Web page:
Being registered to sell investments does not mean that a 401k advisor knows anything about a 401(k) other than it has investments. Some advisors to plans are investment generalists and not 401(k) savvy. The few 401k advisors that focus on 401(k)s primarily focus on helping the company’s decision-makers vs. focusing on helping employees use the plan to retire comfortably. Here are some questions to ask to find out what kind of advisor you have.
Are you an independent 401k advisor?
A 401k advisor that is unbiased and independent should understand the landscape of options. Some companies that advisor work for limit the options they can show you. Some providers limit the investment options available based on contractual relationships, not because the investments are good. Beware of the misuse of the term open architecture. It may just mean less limited. If the advisor’s business card is the same as the company that sells the retirement platform and the investments inside them, they are not.
Will you get paid fees or commissions?
401k advisors that sell based on a fee schedule, usually one that has tiers, are registered investment advisors or one of their representatives. These advisors are not incentivized to recommend investments that pay a higher commission. While you may select an advisor that receives a commission, it is good to know what to be on the lookout for.
What retirement plan designations do you have?
401k advisors committed to professionalism attain a specialist designation such as an Accredited Investment Fiduciary, Professional Plan Consultant, Certified Retirement Plan Specialist or Qualified Plan Financial Consultant (QPFC). These designations have continuing education requirements to keep their designees up on the latest in their field. Some firms, such as LPL Financial, have special internal screens such as the Retirement Plan Consulting Program.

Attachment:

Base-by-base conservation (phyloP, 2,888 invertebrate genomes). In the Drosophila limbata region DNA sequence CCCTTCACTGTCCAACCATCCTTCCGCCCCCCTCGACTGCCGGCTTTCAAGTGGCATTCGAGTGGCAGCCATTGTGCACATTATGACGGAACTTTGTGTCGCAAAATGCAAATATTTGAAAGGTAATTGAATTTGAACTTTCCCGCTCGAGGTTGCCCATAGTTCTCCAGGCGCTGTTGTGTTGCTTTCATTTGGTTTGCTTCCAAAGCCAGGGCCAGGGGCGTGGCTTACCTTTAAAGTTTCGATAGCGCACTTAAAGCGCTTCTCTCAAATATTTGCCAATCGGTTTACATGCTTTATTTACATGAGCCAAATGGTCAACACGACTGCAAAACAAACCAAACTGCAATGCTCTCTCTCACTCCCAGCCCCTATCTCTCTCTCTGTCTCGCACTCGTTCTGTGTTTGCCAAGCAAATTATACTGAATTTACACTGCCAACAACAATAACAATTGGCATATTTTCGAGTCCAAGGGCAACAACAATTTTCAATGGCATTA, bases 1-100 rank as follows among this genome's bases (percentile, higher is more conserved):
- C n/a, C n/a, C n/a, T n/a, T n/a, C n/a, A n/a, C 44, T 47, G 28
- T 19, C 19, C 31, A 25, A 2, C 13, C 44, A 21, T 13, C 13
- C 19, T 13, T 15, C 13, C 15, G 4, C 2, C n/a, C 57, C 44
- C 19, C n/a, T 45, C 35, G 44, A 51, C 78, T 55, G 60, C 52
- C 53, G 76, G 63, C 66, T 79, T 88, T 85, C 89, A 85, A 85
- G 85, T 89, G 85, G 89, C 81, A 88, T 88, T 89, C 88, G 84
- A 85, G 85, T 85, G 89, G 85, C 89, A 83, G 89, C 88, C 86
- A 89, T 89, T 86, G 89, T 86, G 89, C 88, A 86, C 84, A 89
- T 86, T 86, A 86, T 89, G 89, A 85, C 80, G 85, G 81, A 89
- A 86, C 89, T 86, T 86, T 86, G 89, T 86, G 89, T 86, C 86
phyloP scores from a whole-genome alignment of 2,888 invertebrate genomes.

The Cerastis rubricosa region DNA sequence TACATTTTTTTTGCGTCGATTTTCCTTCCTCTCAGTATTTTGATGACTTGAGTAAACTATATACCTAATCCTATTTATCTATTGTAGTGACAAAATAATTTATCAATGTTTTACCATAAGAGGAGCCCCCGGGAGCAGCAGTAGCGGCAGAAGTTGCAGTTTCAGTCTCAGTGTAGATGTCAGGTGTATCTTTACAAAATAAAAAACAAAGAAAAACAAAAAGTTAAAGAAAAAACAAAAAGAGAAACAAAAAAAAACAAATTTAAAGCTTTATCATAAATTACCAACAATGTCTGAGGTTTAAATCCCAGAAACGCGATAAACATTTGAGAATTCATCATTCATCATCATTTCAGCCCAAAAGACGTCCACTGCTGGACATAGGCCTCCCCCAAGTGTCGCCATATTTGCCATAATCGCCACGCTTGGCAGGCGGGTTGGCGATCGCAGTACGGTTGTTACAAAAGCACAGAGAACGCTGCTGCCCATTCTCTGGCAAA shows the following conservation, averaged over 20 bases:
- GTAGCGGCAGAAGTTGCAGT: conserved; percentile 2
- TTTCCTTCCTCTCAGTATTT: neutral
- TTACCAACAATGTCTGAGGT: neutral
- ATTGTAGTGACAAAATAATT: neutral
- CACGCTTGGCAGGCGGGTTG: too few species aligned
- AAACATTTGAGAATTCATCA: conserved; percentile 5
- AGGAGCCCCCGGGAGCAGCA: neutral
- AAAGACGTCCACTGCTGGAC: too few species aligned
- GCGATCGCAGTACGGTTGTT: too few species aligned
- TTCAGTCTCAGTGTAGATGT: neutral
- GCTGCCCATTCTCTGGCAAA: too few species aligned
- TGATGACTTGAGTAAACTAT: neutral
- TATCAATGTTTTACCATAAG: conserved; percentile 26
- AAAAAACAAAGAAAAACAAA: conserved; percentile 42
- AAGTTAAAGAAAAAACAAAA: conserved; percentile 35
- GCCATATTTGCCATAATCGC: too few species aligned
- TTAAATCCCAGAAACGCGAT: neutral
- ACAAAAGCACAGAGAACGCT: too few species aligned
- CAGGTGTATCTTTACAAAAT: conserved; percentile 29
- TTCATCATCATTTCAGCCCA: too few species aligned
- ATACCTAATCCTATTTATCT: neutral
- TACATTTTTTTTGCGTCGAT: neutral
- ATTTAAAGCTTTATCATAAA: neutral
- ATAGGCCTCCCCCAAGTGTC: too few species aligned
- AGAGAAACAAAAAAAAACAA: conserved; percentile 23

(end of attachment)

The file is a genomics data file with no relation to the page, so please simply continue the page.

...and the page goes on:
Do you have personal retirement planning designations that can help my employees’ retirement plans?
The purpose of any plan governed by the Employee Retirement Income Security Act is providing retirement adequacy. Advisors with designations such as Certified Financial Planner or Chartered Retirement Planning Counselor understand the many ways to turn 401(k) savings into retirement income.
Will you share in my fiduciary responsibility or am I on my own?
This type of 401k advisor is known as an ERISA 3 (21) investment advisor. You have one only if you have a specific document that says so. I recommend having a qualified ERISA attorney review the document to be sure it says what you believe it does.
Are the tools us use to help me monitor my retirement plan independent or ones developed by the investment company?
If your 401k advisor has said all of this and doesn’t have tools to back up the independence claim or how they will strengthen your fiduciary tool set, I would go back to my first point. This investment monitoring report and this fee report will give you an idea of one form of an independent report.
These questions will help you know the lay of the land regarding this 401k advisor and any others you may consider. If you choose a commissioned one that limits your investment access, be sure to do the extra work required to show your employees are getting what they pay for. If you choose an independent, with independent tools and all types of designations that doesn’t mean no work according to the Department of Labor. It should mean a much shorter list of things to be concerned about.
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